One day in the life of a small US town. Donnie, newly released from jail; Tommy the local cop separated from his wife; Rhett, preparing to leave to try his luck in Nashville. The story weaves these characters' stories.
In a small Catholic boarding school an unspeakable act has been committed. When High School student, Luther Scott, confesses to Father Michael Kelly, Kelly is bound silent to the ... See full summary »
While settling his recently deceased father's estate, a salesman discovers he has a sister whom he never knew about, leading both siblings to re-examine their perceptions about family and life choices.
Just days before leaving for Nashville, Rhett Ryan discovers that the desire to follow his dream conflicts with his desire to be with the woman he loves. While Samantha does love the singer-songwriter, she starts to realize what's best for her daughter and their future may not be what's best for him. Tommy Carson works around the clock to keep the peace in Prospect, but Donny, who is on a downward spiral, makes this even more difficult for the deputy. And Les just wants to fit in with his big brother's friends, but his overbearing mother desperately wants him to stand out. The subtle interconnections of these character's lives will bring them all closer together, culminating in Rhett's final performance.Written by
The entire movie takes place within a Saturday. See more »
Good grief, you're... you're just like my wife... Yeah, she sits on the goddamn couch. She'll eat a gallon of ice cream... and then she cries to me about getting fat. You see, I tell her it's a simple mathematical equation. Less calories consumed, more calories burned... that equals weight loss... But does she want a solution? No no no... Not to that problem... She'd rather me just sit there... and listen to her bitch and moan.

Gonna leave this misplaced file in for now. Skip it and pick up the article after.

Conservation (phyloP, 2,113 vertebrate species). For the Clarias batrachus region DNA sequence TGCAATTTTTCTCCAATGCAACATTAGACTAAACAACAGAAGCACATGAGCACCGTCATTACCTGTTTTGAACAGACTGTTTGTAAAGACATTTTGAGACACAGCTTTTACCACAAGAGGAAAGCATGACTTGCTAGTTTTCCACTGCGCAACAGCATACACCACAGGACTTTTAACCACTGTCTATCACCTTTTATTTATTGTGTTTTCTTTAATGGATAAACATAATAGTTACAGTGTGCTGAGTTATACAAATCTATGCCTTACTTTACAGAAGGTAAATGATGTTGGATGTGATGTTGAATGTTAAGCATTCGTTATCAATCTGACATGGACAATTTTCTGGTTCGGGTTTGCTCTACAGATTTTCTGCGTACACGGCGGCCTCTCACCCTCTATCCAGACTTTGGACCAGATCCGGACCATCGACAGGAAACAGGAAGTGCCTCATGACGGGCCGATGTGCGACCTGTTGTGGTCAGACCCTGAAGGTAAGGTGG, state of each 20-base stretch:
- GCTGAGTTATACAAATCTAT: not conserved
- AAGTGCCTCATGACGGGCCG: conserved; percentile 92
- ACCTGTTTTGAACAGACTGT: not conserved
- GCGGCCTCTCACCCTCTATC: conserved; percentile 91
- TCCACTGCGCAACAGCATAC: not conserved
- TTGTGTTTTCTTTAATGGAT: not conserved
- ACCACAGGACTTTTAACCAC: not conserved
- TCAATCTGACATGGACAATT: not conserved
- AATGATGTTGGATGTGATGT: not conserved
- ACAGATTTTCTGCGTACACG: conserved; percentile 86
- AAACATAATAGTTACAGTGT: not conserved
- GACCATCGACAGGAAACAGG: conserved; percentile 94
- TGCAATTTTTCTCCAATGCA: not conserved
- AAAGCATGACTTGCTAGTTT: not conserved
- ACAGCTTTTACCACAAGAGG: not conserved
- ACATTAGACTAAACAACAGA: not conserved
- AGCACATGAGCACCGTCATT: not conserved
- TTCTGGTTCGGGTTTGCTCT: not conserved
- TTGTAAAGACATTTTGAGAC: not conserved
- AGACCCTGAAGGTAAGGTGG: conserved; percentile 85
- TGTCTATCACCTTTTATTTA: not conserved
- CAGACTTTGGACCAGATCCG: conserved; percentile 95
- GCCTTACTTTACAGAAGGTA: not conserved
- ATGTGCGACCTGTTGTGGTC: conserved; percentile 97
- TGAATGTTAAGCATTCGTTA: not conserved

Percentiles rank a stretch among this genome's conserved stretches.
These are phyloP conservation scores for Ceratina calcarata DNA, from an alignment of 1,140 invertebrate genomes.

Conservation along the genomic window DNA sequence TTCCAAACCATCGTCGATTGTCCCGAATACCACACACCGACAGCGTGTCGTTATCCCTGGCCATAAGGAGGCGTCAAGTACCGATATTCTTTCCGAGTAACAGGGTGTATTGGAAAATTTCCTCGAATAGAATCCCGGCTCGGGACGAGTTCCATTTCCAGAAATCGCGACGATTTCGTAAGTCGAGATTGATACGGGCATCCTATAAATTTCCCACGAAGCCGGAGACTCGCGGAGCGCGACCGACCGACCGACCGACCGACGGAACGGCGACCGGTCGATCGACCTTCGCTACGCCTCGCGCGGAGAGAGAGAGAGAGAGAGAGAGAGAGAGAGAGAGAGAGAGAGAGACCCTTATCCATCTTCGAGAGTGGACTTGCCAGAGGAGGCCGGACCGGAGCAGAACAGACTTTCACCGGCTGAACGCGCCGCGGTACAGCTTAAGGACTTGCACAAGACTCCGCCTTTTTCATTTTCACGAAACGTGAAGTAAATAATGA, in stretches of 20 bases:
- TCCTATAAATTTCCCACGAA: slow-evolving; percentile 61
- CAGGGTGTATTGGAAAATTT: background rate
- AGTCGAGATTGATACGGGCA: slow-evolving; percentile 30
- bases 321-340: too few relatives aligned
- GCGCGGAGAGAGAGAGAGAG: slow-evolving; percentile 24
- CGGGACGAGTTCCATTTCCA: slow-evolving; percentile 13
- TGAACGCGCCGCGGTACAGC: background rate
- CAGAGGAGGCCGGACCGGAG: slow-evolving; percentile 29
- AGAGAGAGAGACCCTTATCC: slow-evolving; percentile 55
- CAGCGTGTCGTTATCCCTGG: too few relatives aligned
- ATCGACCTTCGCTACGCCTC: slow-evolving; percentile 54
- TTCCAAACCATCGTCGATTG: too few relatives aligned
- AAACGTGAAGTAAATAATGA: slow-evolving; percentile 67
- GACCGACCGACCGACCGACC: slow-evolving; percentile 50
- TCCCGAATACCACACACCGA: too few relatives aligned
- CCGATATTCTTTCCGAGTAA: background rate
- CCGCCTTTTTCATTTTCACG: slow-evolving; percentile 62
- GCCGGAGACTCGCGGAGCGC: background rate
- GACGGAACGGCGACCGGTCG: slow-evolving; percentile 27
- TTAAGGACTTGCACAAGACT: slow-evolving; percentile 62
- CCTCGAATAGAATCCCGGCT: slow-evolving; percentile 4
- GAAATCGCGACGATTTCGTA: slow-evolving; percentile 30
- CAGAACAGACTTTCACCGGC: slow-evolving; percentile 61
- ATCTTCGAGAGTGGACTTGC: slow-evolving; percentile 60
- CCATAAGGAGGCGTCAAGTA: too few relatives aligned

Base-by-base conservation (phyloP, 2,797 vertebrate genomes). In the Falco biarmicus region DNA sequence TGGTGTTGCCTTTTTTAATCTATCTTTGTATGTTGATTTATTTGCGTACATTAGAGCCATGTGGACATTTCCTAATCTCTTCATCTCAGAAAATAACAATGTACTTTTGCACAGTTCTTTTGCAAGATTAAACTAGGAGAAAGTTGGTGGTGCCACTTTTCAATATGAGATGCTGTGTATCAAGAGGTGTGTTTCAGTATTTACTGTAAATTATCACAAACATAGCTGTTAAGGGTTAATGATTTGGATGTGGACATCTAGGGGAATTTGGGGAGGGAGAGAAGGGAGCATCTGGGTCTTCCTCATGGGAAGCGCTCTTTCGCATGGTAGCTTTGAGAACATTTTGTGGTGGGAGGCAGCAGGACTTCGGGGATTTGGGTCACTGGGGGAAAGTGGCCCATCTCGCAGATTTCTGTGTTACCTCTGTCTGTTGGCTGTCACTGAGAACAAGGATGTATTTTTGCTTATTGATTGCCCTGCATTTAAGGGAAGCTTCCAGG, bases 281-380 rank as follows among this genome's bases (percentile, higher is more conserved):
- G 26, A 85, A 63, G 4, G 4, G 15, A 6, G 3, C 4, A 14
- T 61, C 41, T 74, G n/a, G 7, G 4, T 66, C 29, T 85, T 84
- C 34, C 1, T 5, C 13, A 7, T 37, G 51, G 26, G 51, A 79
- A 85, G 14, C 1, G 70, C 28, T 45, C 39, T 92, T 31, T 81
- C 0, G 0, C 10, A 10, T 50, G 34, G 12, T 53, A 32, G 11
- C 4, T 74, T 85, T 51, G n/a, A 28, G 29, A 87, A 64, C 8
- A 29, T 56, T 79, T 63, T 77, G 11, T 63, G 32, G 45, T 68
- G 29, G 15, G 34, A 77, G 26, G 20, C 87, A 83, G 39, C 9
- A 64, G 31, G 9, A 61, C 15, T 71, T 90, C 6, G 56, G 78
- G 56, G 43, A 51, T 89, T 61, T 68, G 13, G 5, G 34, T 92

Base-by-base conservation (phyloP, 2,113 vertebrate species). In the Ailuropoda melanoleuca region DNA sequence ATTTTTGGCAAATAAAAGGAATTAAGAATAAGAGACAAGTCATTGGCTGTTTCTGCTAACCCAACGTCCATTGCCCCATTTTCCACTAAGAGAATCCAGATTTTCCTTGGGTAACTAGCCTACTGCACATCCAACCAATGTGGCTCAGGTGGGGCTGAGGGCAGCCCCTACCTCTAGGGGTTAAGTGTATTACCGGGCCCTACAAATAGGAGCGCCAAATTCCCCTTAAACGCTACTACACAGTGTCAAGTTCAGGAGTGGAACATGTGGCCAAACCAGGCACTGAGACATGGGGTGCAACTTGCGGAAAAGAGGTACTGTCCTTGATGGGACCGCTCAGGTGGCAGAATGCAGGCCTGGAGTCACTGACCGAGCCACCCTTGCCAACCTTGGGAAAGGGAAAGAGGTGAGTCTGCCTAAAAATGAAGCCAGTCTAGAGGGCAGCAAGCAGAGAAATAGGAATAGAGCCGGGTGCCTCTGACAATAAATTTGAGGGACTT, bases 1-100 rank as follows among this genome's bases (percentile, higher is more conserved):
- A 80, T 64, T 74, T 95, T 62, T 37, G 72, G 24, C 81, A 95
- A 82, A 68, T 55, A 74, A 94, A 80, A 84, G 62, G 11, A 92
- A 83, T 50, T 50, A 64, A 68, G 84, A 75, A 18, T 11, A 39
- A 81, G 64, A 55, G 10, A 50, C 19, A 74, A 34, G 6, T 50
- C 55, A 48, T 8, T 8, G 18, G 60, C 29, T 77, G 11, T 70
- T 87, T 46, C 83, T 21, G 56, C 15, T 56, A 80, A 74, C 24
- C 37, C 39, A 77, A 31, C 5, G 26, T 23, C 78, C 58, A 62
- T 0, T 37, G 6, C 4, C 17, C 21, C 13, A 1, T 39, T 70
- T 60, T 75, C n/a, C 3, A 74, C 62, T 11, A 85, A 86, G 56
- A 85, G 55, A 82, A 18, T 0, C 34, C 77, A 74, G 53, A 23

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When the end credits are about to stop rolling, 2 radio DJs talk about the song that played during the credits. They say that Rhett wrote it, revealing that he achieved success after all. See more »
Is everybody too busy watching blockbusters to see this nice example of Indie film-making? It would be a pity, because they'd be missing a well-crafted cinematic narrative covering twenty-four hours in the small mountain town of Prospect. The film begins at dawn as a promising young country musician prepares for one last gig at the town bar, before heading off to see if he can make it in Nashville. As the day unfolds other citizens make their appearances - a regretful sheriff, his estranged wife, an alcoholic father, an overweight brother, a troubled ex-con and an overbearing mother. Their stories mingle in an varied mix of compact narratives, most of which are concerned with the relationships of parents and their children - some of them sentimental in tone, and others which display cold cruelty and pain.
A fine cast portrays this collection of characters realistically, while cinematographer Matt Kovalakides captures their high-country summer world so intensely that one can almost smell the pine resin. Everything speaks of a well-balanced team effort, and the characters and their stories are worth the dedication. By the time night falls over Prospect, a discerning audience might well feel they got more bang for their buck than if they'd seen a dozen self-important, hundred-million-dollar vanity projects.
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